Untold Australia begins tonight (Wednesdays at 8:30pm on SBS and on SBS On Demand) and it’s an in-depth look at some of the diverse ethnic and cultural groups nestled within the wider Aussie population. Over three weeks we meet with young Indian Australians on a race to the altar, Norfolk Islanders threatening mutiny and the super-secret Orthodox Jews of Adass Israel.
In that spirit, let’s look at some much less conventional groups and subcultures that have sprung up in our nation, from the weird and wonderful to the – frankly - bizarre.
The “Sharpies” were a youth gang of the 60’s and 70’s, widely considered the first home- grown Aussie subculture. Named for their “sharp” dress sense, they also had a distinct hairstyle (a form of mullet) and dance (the “Sharpie Shuffle”). On top of that, they were known for being pretty violent, constantly starting fights with people that dressed or danced or acted differently to how they did. Sharpies loved music and encouraged the sort of distinctly Australian sound in bands like Skyhooks and AC/DC. While the movement eventually waned there are a handful of Sharpies still around along with tribute bands like the City Sharps.
2. Doomsday Preppers
When you think of doomsday preppers you probably think of those nutso people in middle America storing canned goods in nuclear bunkers under their homes. And you’d be right, but there’s a fairly substantial subculture of preppers living right here in Australia getting ready for TEOTWAWKI (the end of the world as we know it).
It’s hard to count exactly how many preppers there are in Oz because most are pretty secretive - y’know, in case people come looking to raid their stockpile when the zombie apocalypse happens - but there are a bunch of Aussie Prepper Internet & Facebook groups with online forums discussing topics like “DIY survival tools” and “what shit will hit the fan?”.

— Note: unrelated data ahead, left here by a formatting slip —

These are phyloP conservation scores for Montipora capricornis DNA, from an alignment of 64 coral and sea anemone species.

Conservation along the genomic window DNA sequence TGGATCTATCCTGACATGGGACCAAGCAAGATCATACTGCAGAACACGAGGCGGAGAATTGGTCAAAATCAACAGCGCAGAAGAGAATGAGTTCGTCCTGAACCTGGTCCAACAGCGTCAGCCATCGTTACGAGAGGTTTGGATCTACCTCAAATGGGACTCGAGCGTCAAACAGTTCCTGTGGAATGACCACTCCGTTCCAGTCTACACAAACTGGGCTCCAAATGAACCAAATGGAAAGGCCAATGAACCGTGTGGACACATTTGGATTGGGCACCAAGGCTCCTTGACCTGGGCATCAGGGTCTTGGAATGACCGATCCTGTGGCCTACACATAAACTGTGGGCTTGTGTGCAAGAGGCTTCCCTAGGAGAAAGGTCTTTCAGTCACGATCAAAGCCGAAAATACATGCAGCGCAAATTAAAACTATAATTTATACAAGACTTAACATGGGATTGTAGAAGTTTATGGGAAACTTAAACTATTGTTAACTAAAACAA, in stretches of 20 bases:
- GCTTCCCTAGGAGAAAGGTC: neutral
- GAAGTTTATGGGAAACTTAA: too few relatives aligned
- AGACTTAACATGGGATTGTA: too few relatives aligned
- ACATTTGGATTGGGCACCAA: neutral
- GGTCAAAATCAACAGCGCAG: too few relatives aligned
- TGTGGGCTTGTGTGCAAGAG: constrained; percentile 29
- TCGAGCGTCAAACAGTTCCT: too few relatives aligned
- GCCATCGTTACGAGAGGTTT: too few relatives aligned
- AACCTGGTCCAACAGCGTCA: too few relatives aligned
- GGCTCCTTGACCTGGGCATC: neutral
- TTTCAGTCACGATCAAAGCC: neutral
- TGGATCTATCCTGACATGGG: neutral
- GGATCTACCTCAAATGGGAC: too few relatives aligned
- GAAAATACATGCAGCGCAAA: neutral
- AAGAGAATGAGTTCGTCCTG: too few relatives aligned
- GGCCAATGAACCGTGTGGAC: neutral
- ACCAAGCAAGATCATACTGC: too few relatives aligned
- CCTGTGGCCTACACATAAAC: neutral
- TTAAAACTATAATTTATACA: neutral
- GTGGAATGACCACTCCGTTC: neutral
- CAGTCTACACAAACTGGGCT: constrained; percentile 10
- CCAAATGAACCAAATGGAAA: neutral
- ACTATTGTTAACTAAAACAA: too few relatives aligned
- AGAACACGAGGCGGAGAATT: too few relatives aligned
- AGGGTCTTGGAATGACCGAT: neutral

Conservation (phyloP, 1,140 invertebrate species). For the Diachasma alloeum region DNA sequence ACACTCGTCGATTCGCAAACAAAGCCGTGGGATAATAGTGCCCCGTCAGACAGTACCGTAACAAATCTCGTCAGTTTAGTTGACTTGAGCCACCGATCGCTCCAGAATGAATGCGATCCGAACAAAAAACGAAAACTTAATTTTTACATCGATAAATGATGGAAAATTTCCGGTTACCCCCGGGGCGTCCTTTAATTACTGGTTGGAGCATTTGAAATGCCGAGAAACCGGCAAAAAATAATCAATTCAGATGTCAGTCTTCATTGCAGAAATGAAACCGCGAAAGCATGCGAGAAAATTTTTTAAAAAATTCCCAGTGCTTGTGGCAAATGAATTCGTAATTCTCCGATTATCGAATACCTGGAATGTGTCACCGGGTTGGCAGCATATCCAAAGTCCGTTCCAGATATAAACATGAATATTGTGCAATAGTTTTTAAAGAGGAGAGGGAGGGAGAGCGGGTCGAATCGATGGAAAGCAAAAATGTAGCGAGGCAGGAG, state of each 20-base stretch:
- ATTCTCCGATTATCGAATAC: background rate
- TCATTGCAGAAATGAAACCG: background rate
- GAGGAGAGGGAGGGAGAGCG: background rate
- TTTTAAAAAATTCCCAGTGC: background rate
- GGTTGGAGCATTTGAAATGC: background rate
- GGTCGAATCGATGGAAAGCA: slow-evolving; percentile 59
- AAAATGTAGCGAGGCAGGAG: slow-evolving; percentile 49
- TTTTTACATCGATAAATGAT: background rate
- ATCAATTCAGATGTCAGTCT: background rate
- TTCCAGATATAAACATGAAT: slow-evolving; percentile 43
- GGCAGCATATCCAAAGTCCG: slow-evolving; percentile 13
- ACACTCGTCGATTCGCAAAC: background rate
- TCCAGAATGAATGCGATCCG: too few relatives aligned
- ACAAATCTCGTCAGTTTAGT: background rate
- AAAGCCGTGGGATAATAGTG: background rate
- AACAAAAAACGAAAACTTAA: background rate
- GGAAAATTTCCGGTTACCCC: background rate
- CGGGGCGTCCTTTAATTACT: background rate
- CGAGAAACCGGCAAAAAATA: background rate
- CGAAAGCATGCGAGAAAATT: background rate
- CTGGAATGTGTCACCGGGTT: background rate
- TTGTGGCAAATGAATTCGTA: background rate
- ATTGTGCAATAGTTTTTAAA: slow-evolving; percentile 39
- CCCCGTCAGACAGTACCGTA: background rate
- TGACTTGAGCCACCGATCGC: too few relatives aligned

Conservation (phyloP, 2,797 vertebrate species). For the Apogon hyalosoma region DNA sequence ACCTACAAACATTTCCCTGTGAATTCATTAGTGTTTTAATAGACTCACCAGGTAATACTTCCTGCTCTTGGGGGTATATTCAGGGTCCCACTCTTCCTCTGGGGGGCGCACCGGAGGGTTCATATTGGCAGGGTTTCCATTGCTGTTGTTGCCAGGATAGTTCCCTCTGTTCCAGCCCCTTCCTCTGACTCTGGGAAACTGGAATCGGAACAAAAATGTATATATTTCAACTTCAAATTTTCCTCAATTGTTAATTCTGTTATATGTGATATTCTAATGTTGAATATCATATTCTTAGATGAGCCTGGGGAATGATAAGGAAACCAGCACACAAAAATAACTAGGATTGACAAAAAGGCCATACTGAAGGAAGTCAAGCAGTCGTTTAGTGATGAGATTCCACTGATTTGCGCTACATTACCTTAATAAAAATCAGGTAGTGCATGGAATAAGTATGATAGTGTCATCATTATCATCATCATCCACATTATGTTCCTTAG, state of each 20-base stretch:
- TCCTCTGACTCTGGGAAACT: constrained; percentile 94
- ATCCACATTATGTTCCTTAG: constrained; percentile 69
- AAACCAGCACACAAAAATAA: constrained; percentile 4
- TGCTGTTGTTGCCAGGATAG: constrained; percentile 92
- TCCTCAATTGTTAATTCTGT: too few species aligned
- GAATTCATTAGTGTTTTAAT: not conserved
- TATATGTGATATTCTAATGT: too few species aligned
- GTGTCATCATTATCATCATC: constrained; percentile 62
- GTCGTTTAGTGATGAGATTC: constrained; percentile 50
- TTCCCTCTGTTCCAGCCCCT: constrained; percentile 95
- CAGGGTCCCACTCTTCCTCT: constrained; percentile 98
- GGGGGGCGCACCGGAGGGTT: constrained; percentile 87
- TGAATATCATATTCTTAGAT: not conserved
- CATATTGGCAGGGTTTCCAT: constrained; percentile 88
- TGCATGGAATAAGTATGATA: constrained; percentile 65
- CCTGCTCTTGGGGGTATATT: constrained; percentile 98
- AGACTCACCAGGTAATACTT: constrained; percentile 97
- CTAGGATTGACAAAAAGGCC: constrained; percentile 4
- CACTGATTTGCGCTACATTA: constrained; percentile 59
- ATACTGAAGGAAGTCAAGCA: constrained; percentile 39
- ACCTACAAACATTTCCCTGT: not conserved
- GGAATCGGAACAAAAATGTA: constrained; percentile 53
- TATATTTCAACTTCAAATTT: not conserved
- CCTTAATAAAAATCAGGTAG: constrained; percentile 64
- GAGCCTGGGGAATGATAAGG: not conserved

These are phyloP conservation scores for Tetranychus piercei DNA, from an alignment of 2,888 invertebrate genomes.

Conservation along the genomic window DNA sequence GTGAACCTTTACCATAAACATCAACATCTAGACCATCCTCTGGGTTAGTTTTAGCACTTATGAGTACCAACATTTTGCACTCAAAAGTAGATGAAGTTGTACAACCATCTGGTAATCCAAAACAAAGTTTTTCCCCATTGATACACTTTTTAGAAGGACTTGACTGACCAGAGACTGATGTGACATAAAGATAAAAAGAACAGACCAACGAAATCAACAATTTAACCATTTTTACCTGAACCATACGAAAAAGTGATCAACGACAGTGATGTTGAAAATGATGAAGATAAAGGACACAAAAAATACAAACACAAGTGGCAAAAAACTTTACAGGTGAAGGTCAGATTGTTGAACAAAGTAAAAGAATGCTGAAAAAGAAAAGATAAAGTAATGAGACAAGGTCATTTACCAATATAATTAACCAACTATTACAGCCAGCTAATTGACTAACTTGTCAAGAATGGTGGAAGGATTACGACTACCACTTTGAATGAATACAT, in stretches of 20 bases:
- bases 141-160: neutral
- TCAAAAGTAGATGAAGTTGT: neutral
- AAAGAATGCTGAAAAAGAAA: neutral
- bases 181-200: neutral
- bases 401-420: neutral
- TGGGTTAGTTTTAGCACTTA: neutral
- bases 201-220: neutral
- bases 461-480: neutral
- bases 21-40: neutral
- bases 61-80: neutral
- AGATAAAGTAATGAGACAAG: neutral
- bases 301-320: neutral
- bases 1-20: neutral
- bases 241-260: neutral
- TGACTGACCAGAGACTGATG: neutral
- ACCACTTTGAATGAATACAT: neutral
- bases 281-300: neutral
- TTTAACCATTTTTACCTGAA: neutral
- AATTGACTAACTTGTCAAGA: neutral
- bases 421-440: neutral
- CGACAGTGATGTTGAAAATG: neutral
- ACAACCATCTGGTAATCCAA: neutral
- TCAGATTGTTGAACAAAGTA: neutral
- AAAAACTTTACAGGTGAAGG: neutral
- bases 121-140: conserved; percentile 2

What is a furry? This is a furry:
Yup. It’s a grown human being who chooses to get around in an animal suit. Why? There are a number of reasons… some claim they’re trying to get in touch with their inner animal, some find the disguise liberating and for others, there’s a degree of eroticism involved (and there’s a huge subculture of folks into furry porn).
The subculture is about 80% straight male and members meet annually at “Anthrocon”, the international furry convention in Pennsylvania. Like with preppers, it’s not a group of people that are always keen to identify themselves (for fear of “Fur-secution”) so it’s hard to get exact numbers of how many Aussies are involved but there are certainly enough that Melbourne has held its own annual Furry convention for more than five years.
4. Bra Boys
When does a gang become a subculture? The Bra Boys are arguably both, beginning as a surfie gang in the 1990’s and evolving to now call themselves a “brotherhood”, with numbers in the hundreds who have become part of the cultural landscape of modern day Maroubra. The Bra Boys (including founding member Surfer Koby Abberton and South Sydney Rabbitoh’s player John Sutton) released a documentary about their lifestyle, have their own clothing label and are heavily involved in community activism, attempting to improve the life of citizens in Maroubra. But they’re also known for being fiercely protective of their turf, deeply suspicious of outsiders and have a reputation for violence with rap sheets including assault, drug smuggling and murder.
5. Elvis Presley Fanatics